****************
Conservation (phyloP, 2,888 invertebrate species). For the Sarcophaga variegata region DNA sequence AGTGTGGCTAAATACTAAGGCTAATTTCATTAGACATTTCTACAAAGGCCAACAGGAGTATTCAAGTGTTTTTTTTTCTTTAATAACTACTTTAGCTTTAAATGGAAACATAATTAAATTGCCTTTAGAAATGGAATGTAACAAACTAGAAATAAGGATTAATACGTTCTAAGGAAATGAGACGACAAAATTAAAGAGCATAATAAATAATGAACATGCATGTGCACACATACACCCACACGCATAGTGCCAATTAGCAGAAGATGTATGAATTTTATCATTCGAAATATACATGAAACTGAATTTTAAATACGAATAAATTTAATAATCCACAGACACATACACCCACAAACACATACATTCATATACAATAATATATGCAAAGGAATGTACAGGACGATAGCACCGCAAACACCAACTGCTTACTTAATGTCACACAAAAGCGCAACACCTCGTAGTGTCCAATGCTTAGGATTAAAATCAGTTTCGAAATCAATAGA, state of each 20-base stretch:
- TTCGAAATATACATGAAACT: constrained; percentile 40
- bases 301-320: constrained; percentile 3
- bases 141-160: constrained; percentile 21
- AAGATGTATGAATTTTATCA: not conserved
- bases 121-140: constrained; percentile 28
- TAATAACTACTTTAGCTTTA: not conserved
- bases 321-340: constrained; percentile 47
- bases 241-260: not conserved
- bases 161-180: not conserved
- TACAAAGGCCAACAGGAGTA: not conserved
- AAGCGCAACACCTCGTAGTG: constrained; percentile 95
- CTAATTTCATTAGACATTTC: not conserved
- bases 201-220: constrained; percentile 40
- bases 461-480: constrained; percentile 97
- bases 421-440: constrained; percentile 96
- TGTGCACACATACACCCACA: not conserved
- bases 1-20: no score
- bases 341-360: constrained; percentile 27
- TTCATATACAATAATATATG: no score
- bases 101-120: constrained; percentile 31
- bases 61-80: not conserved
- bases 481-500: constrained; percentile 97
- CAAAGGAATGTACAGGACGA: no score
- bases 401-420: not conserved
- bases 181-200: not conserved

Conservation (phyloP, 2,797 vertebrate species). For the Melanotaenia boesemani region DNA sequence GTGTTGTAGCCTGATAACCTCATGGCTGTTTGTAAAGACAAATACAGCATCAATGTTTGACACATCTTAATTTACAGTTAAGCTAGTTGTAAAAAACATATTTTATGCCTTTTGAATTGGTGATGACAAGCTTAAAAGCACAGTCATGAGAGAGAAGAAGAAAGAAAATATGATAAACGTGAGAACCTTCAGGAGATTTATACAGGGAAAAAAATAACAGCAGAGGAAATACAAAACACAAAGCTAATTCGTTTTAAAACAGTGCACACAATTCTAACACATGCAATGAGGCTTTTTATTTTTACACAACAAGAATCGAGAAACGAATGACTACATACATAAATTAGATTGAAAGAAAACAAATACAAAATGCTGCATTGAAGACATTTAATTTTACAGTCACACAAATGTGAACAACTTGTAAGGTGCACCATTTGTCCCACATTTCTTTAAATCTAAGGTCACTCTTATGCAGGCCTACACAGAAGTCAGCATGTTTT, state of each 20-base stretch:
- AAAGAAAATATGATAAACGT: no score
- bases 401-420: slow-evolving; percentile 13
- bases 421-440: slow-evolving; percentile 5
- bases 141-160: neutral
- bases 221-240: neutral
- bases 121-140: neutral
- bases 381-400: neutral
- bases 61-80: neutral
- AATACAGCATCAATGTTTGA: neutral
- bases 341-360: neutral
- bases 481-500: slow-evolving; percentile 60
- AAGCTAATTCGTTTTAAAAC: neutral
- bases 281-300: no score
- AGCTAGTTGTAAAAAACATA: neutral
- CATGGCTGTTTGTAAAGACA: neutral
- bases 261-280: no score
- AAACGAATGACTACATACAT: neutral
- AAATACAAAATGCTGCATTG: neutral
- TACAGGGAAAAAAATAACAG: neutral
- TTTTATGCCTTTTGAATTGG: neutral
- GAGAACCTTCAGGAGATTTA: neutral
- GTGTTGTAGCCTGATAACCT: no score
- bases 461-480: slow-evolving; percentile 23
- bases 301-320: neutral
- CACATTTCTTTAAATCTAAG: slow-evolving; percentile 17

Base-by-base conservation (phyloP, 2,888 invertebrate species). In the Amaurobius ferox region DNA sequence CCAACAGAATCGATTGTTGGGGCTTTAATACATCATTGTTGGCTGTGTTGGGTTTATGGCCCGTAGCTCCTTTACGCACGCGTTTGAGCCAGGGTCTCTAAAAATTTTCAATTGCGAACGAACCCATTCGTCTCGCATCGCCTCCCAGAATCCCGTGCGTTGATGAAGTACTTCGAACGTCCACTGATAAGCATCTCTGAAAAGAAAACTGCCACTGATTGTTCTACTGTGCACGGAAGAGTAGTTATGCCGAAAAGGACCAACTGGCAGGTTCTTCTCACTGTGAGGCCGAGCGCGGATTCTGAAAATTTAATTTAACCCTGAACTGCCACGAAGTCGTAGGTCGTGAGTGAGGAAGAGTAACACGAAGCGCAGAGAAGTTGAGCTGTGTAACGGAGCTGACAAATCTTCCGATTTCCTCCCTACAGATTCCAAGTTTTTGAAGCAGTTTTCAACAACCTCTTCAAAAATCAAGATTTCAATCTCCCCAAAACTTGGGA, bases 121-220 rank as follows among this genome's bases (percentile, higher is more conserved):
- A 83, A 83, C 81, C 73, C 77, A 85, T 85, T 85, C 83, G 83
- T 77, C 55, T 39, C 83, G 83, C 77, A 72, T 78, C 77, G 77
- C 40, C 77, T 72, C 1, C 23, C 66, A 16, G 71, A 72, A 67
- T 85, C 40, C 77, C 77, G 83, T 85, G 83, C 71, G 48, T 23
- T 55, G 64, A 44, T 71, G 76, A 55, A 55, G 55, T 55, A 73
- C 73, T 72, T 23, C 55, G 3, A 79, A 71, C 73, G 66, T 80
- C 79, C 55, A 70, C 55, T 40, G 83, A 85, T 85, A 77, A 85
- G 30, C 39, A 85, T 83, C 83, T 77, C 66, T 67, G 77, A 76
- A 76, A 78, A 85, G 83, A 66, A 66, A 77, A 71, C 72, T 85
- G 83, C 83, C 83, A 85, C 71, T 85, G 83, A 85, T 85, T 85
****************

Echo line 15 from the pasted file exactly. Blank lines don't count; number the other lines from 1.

- bases 461-480: constrained; percentile 97